This month we spoke to Consultant Neuropsychiatrist, Dr Rupesh Adimulam (MBBS, MRCPsych), about medically unexplained symptoms. With such extensive healthcare cost implications in the UK, we discuss the importance of making the link between the physical and psychological.
Medically unexplained symptoms are persistent bodily complaints for which adequate examination does not reveal sufficient structural, or other specified, pathology. This is a cause of concern for many doctors across the world and it can affect their confidence as well as the trust patients have in them.
Medically unexplained symptoms account for up to 20% of GP consultations and are associated with up to 50% more outpatient costs, and 30% more hospitalisation, than some other more widely known presentations. Moreover, annual healthcare costs of medically unexplained symptoms in the UK exceed £3.1 billion, with total costs estimated to be £18 billion.
Why should a GP consider medically unexplained symptoms?
Are you left wondering what could be causing certain symptoms? Do you worry you might be missing something more serious? Do your patients feel dissatisfied and unsupported?
Such questions can often lead to extensive yet unproductive investigations and the possibility of medically unexplained symptoms is always worth considering.
Interesting statistics about medically unexplained symptoms
- 75% remain unexplained at 12 months
- 25% will persist for over 12 months
What are the presenting signs and symptoms?
Medically unexplained symptoms, sometimes known as somatoform disorders, are not uniform in presentation. Some examples of symptoms that you can look out for in a patient include:
- Functional weakness
- Non-epileptic seizures
- Irritable bowel syndrome
- Chronic abdominal pain
- Chronic pelvic pain
- Premenstrual syndrome
- Functional dysphonia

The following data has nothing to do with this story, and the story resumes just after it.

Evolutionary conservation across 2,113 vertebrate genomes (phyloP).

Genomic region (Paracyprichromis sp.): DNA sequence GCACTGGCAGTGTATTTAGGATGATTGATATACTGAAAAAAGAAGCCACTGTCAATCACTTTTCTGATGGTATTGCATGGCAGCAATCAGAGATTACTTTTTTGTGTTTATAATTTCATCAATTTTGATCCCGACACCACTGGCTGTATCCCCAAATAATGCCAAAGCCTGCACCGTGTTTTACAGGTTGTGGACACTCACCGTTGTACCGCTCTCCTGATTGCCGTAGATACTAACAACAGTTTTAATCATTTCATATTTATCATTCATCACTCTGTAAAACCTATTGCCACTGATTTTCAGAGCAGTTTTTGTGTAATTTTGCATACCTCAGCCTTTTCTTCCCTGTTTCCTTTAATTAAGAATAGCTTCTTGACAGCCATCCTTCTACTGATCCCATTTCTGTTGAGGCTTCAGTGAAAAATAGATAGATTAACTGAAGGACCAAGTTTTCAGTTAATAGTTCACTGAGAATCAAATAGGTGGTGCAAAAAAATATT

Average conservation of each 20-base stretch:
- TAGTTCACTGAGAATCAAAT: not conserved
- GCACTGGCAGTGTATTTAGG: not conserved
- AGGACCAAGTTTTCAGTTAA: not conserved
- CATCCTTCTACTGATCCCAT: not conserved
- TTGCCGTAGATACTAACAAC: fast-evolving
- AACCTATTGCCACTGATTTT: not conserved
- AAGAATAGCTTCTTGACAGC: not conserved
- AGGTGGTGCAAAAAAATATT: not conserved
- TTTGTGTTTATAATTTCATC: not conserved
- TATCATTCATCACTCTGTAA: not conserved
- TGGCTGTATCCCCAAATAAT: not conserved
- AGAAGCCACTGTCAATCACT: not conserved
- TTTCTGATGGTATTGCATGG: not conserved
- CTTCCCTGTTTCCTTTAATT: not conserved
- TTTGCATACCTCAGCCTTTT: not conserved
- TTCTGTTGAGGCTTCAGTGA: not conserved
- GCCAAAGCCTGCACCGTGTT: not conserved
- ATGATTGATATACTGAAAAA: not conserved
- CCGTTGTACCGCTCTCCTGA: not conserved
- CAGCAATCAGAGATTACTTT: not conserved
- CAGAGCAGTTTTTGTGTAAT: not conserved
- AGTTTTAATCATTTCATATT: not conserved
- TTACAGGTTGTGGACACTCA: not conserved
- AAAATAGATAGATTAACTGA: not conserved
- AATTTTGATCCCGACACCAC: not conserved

- Atypical chest pain
- Unexplained palpitations
- Chronic fatigue syndrome
- Multiple chemical sensitivity syndrome
Although no test is available to identify patients who are presenting with medically unexplained symptoms, here are some more signs to look out for:
- Patients give a vague description of the symptoms
- There is a frequent repetition of the symptoms
- Patient tends to give a long list of the symptoms
- Previous history can provide some clues
What are the causes?
A widely accepted theory is that distress and mental ill health that cannot be expressed in words are subsequently shown in bodily symptoms. Different cultural responses to mental health, certain personality traits, and existing beliefs about illness and diseases, also play a role in shaping these symptoms.
What does help?
GPs are the gate keepers in healthcare and play a crucial role in early detection and treatment of mental health conditions, in order to ensure patients are given the correct treatment for their presentation.
A key component in making a diagnosis is the ‘doctor-patient relationship’. Some patients may have had previous bad experiences, or hold no faith that a doctor would take them seriously. Anxiety can be generated from their beliefs about the symptoms they experience and this demands a serious, thorough and reassuring response from their doctor.
Adapting general rules is an important start to supporting these patients. Such rules include:
- Thoroughly explaining what ‘medically unexplained symptoms’ means
- Normalising the symptoms to help empower the patient
- Listening with empathy
The Reattribution Model
The Reattribution Model has been widely accepted in primary care to manage these illnesses. The key components of this model are:
- Allowing patients to understand psychosocial circumstances and the impact of the symptoms on their life
- Offering advice on activities that help improve mood
- Reassure, explain and build trust
Changing the agenda
- Summarise the physical findings in a neutral and reassuring way
- Acknowledge the reality of the patient's pain or other symptoms
- Reframe the patient's complaint in a language that they understand
- Be open about uncertainty of these symptoms
Making the link
It is important to make a link to psychological distress, and the first two steps offered in the model need to be successfully crossed in order to discuss the possible links to mental health.
Preferable questions to explore could include:
- “What do you think could be causing the stress in your life?
- “What differences do you see in your physical symptoms when your mood gets better?”
Once the patient is comfortable to consider an alternative approach, it is worth seeking the help of a mental health specialist. Cognitive behavioural therapy (CBT) plays a vital role in achieving control and stability. Considering a referral to a psychiatrist may be appropriate at this stage for a positive outcome.
GPs need to be open to re-explore symptoms if the nature of them changes, or if the symptoms become more intense in their quality.